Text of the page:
The Cayman Islands, three islands located in the western Caribbean, lack the capacity to spot money laundering and terrorism financing. This is a major fault considering the Cayman’s role as an international financial center.
The Caribbean Financial Action Task Force (CFATF) took control over the evaluation of this region in 2017, when they visited the Cayman Islands to compile a report on the deficiencies. This report specifically analyzed how the Cayman Islands complied with 40 Financial Action Task Force standards in relation to combating money laundering and terrorism financing. The Cayman evaluation was discussed by the CFATF and Plenary was held in November of 2018 in Barbados and published by March of 2019. The CFATF found much during their evaluation of Cayman.
They discovered that while the Inter Agency Coordination Committee and the Anti-Money Laundering Steering Group are a strong combination, they could use more cooperation with law enforcement organizations and the Financial Reporting Authority.
They also found that even though Cayman does work to investigate and prosecute those participating in money laundering, a large majority found are minor offenses and the assists seized using civil forfeiture could be more aggressive. While having plenty of resources, the Royal Cayman Islands Police Service and the Office of the Director of Public Prosecutions seem unable to fully pursue larger and more complex investigations and prosecutions. On top of that, the Financial Reporting Authority is lacking the proper tools to assist.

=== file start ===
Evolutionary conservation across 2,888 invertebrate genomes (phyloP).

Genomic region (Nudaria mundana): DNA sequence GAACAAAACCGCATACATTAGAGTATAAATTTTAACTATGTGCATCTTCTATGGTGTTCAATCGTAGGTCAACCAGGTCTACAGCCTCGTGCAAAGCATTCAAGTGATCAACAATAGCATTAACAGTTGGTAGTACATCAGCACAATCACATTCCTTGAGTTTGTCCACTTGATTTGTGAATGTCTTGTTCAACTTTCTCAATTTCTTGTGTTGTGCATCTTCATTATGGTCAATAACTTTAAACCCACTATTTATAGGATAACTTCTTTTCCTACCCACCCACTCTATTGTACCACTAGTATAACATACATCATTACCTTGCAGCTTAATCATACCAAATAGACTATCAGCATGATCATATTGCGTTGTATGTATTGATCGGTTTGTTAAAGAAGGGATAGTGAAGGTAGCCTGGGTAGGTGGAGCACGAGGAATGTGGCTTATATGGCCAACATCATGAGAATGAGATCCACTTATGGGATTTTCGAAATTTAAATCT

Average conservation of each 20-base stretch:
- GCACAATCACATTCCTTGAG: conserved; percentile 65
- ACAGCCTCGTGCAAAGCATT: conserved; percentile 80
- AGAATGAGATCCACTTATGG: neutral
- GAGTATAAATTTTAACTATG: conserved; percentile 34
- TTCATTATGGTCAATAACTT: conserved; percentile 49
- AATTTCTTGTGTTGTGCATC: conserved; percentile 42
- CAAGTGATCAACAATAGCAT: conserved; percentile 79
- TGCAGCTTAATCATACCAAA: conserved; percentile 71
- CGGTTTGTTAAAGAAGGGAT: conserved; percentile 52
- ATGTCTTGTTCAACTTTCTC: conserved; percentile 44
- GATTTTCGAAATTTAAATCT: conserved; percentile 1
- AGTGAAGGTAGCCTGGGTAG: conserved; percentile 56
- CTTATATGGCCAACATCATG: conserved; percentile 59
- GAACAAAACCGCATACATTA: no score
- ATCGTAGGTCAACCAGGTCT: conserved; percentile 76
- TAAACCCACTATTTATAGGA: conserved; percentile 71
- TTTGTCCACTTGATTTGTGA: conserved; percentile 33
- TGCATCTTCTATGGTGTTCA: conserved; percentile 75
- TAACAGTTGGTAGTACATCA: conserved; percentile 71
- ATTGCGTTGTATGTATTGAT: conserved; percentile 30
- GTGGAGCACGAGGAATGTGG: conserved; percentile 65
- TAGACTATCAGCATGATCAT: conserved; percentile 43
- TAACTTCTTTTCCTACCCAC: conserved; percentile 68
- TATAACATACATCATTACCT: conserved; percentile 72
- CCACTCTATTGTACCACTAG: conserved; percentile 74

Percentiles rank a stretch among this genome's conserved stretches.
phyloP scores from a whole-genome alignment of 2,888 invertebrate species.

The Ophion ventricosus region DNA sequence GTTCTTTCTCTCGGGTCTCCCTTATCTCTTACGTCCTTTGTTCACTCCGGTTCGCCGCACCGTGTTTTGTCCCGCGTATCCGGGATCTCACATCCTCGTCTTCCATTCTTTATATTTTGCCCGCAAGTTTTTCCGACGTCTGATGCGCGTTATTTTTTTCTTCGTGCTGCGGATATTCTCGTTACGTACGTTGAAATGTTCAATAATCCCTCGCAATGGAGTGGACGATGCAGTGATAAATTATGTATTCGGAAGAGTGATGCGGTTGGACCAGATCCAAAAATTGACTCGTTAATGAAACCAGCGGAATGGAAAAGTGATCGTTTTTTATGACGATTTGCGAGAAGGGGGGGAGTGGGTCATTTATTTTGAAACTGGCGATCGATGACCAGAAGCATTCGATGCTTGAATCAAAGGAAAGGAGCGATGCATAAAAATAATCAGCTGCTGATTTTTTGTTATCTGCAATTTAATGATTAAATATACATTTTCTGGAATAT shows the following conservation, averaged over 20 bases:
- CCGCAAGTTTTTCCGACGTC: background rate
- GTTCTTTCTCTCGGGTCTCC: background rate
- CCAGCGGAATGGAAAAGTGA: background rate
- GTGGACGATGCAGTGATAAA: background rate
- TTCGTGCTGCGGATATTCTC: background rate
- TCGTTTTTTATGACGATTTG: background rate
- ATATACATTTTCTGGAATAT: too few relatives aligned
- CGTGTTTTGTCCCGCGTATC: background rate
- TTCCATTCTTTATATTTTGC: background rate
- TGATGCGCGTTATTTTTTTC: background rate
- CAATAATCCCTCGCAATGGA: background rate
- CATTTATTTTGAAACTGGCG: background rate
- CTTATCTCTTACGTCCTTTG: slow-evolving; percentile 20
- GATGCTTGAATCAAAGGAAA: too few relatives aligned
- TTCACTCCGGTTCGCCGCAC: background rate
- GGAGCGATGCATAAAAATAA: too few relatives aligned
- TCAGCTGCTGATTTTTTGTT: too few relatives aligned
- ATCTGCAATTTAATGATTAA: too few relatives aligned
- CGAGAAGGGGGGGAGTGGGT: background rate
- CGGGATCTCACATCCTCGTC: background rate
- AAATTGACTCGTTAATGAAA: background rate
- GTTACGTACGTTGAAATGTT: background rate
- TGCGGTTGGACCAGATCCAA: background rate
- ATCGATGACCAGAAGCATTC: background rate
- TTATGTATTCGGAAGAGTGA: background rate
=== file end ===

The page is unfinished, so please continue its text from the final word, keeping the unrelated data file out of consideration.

The CFATF report states, “The result is that there is a low level of usage of FRA’s disclosures to supplement investigations, and they have been used to a negligible extent to initiate investigations,”.
All of these factors show a fundamental fault when it comes to identifying situations involving money laundering and terrorism financing investigations. To the credit of the Cayman Islands, the CFATF did remark on their commitment to ensuring that the proper anti-money laundering framework be in place and that it will be as effective as possible in safeguarding finances.
The Cayman government has responded to this CFATF report by bringing together a task force made up of the premier, the attorney general, the deputy governor, and the ministers for financial services, commerce, and finance. These powers will work as one to administer a plan of action with several initiatives aimed at identifying, understanding, and remedying the Cayman financial risk shortcomings. There is hope that this plan will be implemented within a year. The FATF International Cooperation Review Group will issue another report on the progress after 12-months of observation.
Premier Alden McLaughlin states, “The Cayman Islands remain fully committed to upholding the highest global standards on money laundering and terrorist financing.”. He then added, “Our anti-money laundering and counter-financial terrorism action plan will send a clear signal that we intend to maintain those standards.” and elaborations that “Work is already underway to improve information gathering, more rigorously monitor financial activity and enhance enforcement including the confiscation of assets.”.
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